Iso’s Corvette-powered Ferrari-fighter had just one problem
It’s easy to think of many modern cars as little more than domestic appliances, but luxury carmaker Iso really did start out making fridges. Founded in 1939, Isothermos was acquired in 1942 by auto enthusiast Renzo Rivolta. He renamed the company Iso Autoveicoli and in 1948 moved the whole works to Bresso, near Milan, with the intention of getting away from refrigeration and into building motorcycles for postwar Italy. It was a good decision, because by 1950 Iso was Italy’s third-largest motorcycle manufacturer, after Vespa and Lambretta.
Iso’s success came thanks to the superb engineering and exquisite build quality of its motorcycles. Despite being more expensive than the competition, Iso’s products were hugely popular, partly because Italy’s economy was struggling badly in the immediate postwar period and motorcycles provided cheap transportation compared to cars. But while motorbikes were affordable, they lacked practicality, so Rivolta decided to embrace a trend that was gathering momentum: the microcar.
In 1953, Iso unveiled the Isetta bubble car, a four-wheeled vehicle with a very narrow rear track, powered by a motorbike engine and with room for two adults and a bit of luggage. The endearing ultra-compact Isetta proved popular enough to inspire Rivolta to license production of his car to other manufacturers, the most high-profile of which was BMW, which produced the Isetta in huge numbers.
By the start of the 1960s, Iso’s motorbike sales were starting to dwindle, and microcars were falling out of fashion as levels of disposable income rose and people wanted something more luxurious. Having made plenty of money through licensing the Isetta, Rivolta decided to go all-out and produce a luxury grand tourer that fell at the opposite end of the spectrum from his quirky bubble car. By this point Rivolta had owned a succession of luxury GTs including Jaguars and Maseratis, and he wanted a slice of that pie.
Rivolta had started to think about the possibility of moving upmarket as early as the mid-1950s, but it wasn’t until late 1961 that he decided to bite the bullet and go for it. A visit to the Frankfurt motor show in autumn 1961 was the catalyst for his decision, when he spoke to numerous people about the idea of Iso building its own GT. Chief among them was Nuccio Bertone, who was commissioned to design the new car; within weeks Giotto Bizzarrini was signed up to engineer it.
By February 1962, a pressed-sheet steel rolling chassis had been built for the new grand tourer. In the nose was a proven, reliable, and affordable Chevrolet 327-cubic-inch (5.3-liter) V-8 borrowed from the Corvette. Buyers could initially choose between a four-speed BorgWarner manual or a two-speed automatic transmission; each of these gained an extra cog part-way through the production run, although just 23 cars would be fitted with arguably the best transmission of all: ZF’s five-speed unit.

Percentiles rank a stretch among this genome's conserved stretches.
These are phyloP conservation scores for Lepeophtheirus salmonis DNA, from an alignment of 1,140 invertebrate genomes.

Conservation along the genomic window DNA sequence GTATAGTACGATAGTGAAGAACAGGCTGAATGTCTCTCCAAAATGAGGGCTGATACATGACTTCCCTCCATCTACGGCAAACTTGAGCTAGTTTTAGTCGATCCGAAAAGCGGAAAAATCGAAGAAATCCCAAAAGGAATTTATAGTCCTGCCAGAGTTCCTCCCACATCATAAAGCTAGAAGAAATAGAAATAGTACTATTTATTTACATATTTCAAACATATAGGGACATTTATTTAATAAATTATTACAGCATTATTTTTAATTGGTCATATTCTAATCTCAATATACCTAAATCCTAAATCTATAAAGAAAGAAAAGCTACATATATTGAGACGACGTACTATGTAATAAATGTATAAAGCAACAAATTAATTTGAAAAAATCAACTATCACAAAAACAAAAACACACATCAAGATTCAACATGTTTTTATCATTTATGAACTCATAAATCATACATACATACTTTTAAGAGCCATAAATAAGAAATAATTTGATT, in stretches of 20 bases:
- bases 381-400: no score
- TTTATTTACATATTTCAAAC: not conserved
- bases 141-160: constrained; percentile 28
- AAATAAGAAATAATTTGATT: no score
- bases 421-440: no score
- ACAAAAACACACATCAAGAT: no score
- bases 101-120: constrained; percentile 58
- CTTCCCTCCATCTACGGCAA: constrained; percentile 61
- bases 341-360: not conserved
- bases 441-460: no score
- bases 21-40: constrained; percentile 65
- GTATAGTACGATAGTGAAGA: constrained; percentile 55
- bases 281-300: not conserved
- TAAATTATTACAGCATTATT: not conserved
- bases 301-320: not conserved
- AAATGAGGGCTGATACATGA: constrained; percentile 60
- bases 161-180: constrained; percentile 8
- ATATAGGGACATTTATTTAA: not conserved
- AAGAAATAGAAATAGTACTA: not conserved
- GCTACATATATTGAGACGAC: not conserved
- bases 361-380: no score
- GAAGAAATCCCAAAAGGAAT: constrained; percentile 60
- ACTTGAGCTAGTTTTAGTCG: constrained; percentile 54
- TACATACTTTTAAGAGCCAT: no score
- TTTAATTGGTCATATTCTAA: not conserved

The suspension was comprised of double wishbones up front, with coil springs and telescopic dampers; at the rear there was a de Dion axle with limited-slip Salisbury differential, located by twin parallel radius arms on each side and a Watts linkage, and once again there were coil springs with telescopic dampers. Disc brakes were fitted all around courtesy of Dunlop, complete with servo assistance.
Rivolta’s new GT was unveiled in June 1962. Named the Iso Rivolta, this elegant two-door coupé featured a luxurious four-seat cabin, described in period literature as having “Efficient functioning united to sober elegance.” The aim was to make 2000 Rivoltas each year, but with a hefty price tag, such a figure was always going to be pie in the sky. In 1965, the Rivolta IR300 was listed at £4360 (about $86,600 today), while the newly introduced IR400 was a strong £5060 (~$100,500); a Jensen CV-8, by contrast, was £3491 (~$69,350) and a Jaguar E-Type 4.2 coupé was £1992 (~$39,570), while the Aston Martin DB5 was £4248 (~84,390). However, other Italians were even more costly, with the Ferrari 330 GT at £6217 (~123,500) and a Maserati Sebring going for £5185 (~103,000).
Press reaction to the Rivolta was almost universally positive. When Autocar tried out one of the first right-hand-drive Rivoltas in 1965, it said: “Clearly the designer has achieved his main objectives, to produce an exceptionally fast and safe touring saloon, very enjoyable to drive, that readily adapts itself to such humdrum duties as short-distance commuting and shopping expeditions.”
Ultimately, the positive media coverage made little difference though, and by the time Rivolta production ended in 1970, just 797 examples had been sold. Meantime, Renzo Rivolta had died unexpectedly in August 1966, a year after the elegant Grifo grand tourer debuted. In Renzo’s absence, his 25-year-old son Piero took over the reins of the company, which unveiled the Lele in 1969, in readiness to replace the Rivolta the following year. By 1974, however, Iso had gone bust. The brand was revived in 2021 with the Zagato-styled Iso Rivolta GTZ, though just 19 examples were made.